Bridges’ response to dynamic loads is one of the most important factors in safety and durability of bridges. Since dynamic loads are imposed on the bridge structure in various forms, the study of these loads, their specifications and their effects on bridges, improves the methods of design and increases the safety and efficiency. One of important points in bridge dynamics is the way traffic loads affect various bridge elements’ responses. Normally when a low-speed load is exerted on a structure, it is assumed that the acceleration on the mass of all elements and parts is equal to zero and there is sufficient time so that the equilibrium between external loads and internal elastic forces happens. In this case, static analysis is adequate for these structures. However, some loads create dynamic reactions in structure because of their rapid exertion, and common static analysis methods no longer acquire design requirements. Today high speed railway lines are developed in many countries. This fact has brought about some structural problems which relate to the design of bridges along the railways. Researchers face a new debate which is the effects of moving loads caused by the train movement on the bridges. Bridges Responses to moving loads have been considered as one of the design requirements since the early stages of railway transportation. In studies carried out by Timoshenko, Fryba and others, the main emphasis has been on the dynamic response of a simple beam to a single moving load. Based on these studies, a variety of standards such as Euro code and AREMA for railway bridge design, considered the dynamic effect of a moving load by introduction of the impact factor, which indicates the difference between dynamic and static responses of bridges to the moving load . Recently some, studies have been carried out for verification of impact factor relations introduced in design codes, and comparison with empirical and numerical results. Some of the studies reveal the insufficiency of these relations. Yang et al.  studied Impact Factor for vehicles moving over simple and continuous beams and showed impact factors for different bridge responses (moment, support reactions and deflections) are not the same and suggested different formulas for the Impact Factor. Zhang  conducted research to determine the impact factor for concrete–steel composite bridges. He analyzed 120 various bridges considering different parameters including span length, the number of main beams and the number of traffic lines in ABAQUS environment. To stimulate traffic load, some concentrated moving loads were implemented. As the vehicle mass was not very relative to bridge mass, the vehicle bridge interaction was disregarded. According to this research the Impact Factor for composite bridges based on AASHTO formula is over-estimated for moment and deflection and is under-estimated for support reaction. Fryba  studied the resonance condition caused by the train movement on bridges and introduced two parameters as the main causes of resonance vibration: the first is the exerting of consecutive loads due to train axles and the other is the high speed of modern trains. In this research, simple equations for impact factor are proposed. He also showed that the magnitude of vibration amplitude in a resonance condition is in direct relation with bridge span length and squared value of velocity and adversely relates to damping, train length and bridge stiffness. Cheng  studied railway bridge vibration, considering the rail’s conditions and showed that the rail’s conditions do not have a noticeable effect on bridge vibrations. He also studied dynamic magnification coefficients for the different conditions of rails. Lin  studied the resonance condition in the dynamic response of railway bridges to train movement and showed that the bridge vibration frequencies must be different from train frequency. Lou  evaluated railway bridge and train responses with the finite element model, and studied the effect of rail smoothness on the reduction of bridge dynamic response. In this research, train, rail and bridge were modeled as an integrated model, to study the bridge and train interactions. Equations of motion are directly derived from the Hamilton principle. The resulting equations are solved by direct integration. The results have shown that the rail conditions have serious effects on vertical displacement and acceleration of the train but not on train body rotation and vertical displacement and acceleration of the bridge. Therefore, the rail condition is only important for passengers’ comfort. Goicolea , considering the resonance phenomenon in bridges as a result of consecutive moving loads exerted by train passage, emphasized the inadequacy of the European design manual’s methods. According to his research, dynamic response of bridges designed based on European Rail Research Institute (ERRI) recommended specifications are more than expected values in some velocities and specific axle distances. Yang et al.  studied the dynamic response of bridge girders with elastic bearings to moving train loads. The results indicate that the insertion of elastic bearings at the supports of the beam for the purpose of isolating the earthquake forces may adversely amplify the dynamic response of the beam to moving train loads.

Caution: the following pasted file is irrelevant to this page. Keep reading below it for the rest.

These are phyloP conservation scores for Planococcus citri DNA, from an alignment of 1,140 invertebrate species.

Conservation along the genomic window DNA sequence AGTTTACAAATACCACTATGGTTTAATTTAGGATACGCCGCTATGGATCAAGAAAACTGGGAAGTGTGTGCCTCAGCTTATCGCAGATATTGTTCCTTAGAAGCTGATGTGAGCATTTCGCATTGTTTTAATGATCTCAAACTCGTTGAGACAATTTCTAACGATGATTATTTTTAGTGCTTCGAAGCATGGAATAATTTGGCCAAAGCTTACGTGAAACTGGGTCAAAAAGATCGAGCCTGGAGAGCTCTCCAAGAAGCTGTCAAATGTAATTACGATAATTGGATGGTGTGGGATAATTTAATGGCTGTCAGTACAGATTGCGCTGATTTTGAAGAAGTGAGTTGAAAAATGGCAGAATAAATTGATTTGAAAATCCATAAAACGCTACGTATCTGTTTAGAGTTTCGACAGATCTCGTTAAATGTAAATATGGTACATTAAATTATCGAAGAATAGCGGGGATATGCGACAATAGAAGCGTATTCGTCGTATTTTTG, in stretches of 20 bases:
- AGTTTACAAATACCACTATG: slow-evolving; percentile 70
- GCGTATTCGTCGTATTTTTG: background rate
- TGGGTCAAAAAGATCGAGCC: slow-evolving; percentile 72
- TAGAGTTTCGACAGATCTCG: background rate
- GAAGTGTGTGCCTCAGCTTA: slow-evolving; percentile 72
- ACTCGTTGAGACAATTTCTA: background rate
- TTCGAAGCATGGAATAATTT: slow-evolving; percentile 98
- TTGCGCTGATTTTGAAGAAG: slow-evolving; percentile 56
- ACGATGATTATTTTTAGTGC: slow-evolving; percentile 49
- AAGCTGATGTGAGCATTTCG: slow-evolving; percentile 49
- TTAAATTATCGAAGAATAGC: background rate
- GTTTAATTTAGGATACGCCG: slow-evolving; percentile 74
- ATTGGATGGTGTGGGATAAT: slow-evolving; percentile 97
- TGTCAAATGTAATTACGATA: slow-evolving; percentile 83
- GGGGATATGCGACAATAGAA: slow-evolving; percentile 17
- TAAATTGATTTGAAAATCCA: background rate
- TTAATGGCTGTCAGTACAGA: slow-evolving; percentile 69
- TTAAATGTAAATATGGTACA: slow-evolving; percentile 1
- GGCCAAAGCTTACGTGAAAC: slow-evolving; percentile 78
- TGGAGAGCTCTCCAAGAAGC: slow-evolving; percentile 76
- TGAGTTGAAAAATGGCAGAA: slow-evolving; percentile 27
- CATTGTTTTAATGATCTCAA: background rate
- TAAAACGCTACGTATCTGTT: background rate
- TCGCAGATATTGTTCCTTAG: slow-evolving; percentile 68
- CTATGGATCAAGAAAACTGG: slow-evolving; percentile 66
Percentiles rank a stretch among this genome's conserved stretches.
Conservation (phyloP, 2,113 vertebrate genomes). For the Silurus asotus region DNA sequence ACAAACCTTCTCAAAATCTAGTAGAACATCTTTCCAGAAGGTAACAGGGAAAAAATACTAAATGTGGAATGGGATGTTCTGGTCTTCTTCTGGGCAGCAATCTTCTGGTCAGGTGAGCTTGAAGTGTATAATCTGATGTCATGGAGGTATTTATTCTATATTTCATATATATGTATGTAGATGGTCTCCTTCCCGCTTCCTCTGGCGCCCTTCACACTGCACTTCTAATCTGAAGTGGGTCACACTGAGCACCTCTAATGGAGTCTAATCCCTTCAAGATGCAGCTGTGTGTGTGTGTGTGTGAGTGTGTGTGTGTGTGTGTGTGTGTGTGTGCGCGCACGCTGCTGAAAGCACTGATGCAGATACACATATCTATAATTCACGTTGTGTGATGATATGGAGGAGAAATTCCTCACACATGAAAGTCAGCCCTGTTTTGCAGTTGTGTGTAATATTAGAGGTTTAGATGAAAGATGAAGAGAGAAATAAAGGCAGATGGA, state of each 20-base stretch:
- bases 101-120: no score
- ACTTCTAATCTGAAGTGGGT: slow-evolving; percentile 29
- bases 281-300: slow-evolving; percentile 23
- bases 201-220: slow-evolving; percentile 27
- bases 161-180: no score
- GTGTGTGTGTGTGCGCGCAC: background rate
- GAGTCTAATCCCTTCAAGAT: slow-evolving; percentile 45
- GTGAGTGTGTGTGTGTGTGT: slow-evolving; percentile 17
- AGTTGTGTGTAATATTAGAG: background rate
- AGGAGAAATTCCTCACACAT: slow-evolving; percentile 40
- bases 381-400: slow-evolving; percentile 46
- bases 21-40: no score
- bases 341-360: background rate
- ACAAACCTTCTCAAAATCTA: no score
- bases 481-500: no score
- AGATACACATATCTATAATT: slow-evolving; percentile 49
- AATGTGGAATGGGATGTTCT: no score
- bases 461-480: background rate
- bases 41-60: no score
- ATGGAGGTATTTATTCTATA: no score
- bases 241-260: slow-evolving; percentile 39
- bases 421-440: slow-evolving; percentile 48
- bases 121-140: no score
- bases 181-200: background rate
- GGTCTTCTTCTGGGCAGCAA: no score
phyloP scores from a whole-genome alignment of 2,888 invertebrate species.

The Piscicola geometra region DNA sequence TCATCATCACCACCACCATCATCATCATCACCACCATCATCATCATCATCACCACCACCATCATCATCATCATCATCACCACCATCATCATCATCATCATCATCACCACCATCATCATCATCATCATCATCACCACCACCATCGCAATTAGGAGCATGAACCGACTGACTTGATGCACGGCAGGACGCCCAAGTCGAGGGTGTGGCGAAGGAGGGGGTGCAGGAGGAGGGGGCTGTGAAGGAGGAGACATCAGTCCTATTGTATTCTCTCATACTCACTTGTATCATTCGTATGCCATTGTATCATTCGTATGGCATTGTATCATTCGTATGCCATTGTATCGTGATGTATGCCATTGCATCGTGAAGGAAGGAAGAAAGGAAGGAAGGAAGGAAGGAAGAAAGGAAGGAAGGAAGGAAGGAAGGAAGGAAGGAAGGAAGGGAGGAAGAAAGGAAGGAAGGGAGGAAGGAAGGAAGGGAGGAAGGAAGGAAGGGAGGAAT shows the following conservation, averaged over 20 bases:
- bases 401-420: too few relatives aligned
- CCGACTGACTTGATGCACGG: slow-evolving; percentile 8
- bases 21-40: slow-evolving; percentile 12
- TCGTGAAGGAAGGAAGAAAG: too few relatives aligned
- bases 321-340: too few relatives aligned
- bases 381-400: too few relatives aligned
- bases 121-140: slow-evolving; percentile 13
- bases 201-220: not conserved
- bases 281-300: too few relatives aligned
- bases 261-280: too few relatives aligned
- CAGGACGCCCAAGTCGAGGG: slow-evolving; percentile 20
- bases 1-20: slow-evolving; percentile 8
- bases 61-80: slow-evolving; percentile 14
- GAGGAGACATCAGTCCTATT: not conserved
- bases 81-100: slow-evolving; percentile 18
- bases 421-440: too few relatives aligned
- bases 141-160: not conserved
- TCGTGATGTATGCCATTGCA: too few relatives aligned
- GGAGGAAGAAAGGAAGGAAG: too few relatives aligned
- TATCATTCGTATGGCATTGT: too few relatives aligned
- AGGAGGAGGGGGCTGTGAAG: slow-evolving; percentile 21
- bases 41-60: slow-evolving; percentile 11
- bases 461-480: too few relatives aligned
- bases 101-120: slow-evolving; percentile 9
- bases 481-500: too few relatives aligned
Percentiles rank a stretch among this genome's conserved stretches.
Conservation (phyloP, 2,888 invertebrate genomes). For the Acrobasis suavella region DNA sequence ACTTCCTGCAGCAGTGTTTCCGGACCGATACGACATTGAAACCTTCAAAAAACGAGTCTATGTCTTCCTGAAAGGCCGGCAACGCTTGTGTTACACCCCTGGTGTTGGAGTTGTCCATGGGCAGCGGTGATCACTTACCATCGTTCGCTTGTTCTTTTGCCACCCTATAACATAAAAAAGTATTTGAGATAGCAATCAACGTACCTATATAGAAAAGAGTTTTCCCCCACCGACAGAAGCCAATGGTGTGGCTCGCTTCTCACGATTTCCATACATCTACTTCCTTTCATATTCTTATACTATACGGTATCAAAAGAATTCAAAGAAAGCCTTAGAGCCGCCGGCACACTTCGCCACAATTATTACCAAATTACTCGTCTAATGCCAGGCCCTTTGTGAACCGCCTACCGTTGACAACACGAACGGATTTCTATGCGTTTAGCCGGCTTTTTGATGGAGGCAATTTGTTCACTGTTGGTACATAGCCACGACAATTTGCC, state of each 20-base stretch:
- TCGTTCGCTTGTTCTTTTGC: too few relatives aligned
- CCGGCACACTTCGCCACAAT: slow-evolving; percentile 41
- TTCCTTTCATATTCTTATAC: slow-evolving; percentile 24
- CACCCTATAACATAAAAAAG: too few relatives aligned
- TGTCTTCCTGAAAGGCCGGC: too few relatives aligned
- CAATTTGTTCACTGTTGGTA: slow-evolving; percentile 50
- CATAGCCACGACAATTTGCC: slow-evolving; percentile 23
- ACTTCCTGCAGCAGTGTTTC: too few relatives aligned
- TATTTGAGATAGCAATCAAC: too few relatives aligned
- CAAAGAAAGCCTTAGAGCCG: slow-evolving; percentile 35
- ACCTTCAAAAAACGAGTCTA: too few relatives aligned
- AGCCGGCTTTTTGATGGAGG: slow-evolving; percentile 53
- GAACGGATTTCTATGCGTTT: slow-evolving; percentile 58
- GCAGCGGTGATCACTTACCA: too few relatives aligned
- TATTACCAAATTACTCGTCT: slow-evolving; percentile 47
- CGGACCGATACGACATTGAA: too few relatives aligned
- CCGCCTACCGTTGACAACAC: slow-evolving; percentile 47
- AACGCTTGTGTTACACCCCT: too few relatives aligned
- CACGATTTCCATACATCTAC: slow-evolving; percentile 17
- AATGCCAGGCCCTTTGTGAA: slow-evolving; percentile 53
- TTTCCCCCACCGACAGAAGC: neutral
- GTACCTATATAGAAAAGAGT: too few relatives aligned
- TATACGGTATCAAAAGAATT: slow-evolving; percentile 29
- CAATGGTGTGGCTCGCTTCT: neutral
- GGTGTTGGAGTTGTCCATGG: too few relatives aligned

نتیجه گیری انگلیسی
In this research a parametric study has been conducted to specify the effects of various parameters including velocity, train axle distance, the number of axles and span length, on railway bridge responses and impact factor. Dynamic responses and impact factor have been calculated for four bridges with different span length and 34 various velocities and 12 different train axles. Considering the research results and comparing them to bridge design codes shows that in many cases the impact factor values proposed by current bridge design codes are underestimated and insecure. Impact factor relations offered in current design codes have been defined just based on span length, where there is a decrease with an increase in span length. But the results of the research show that in some conditions impact factors for bridges with a longer span length are greater than those for shorter ones. The research also shows that train velocity and the ratio of axle distance to span length are also effective parameters in impact factor. Another finding of the research is that the numbers of wagons have no important effect on maximum responses. According to achieved results, conditions for impact factor are different in three different velocity ranges (i.e. under 180 km/h, 180–300 km/h and over 300 km/h). The results show that an increase in train speed causes an increase in impact factor values. On the other hand, greater axle distance to span length ratios lead to smaller impact factor values. In this research, according to dynamic analysis results, some formulas are proposed for impact factor in velocity ranges under 180 km/h and 180–300 km/h, based on axle distance to span length ratio. So in addition to considering velocity effect, the simultaneous effects of train axle distance and bridge span length are observed in proposed impact factor equations. In velocities higher than 300 km/h, results show there are great differences between dynamic and static responses; therefore design based on impact factor method in this range may lead to a non-cost effective design. More studies are suggested for this velocity range and the way of reducing bridge dynamic responses.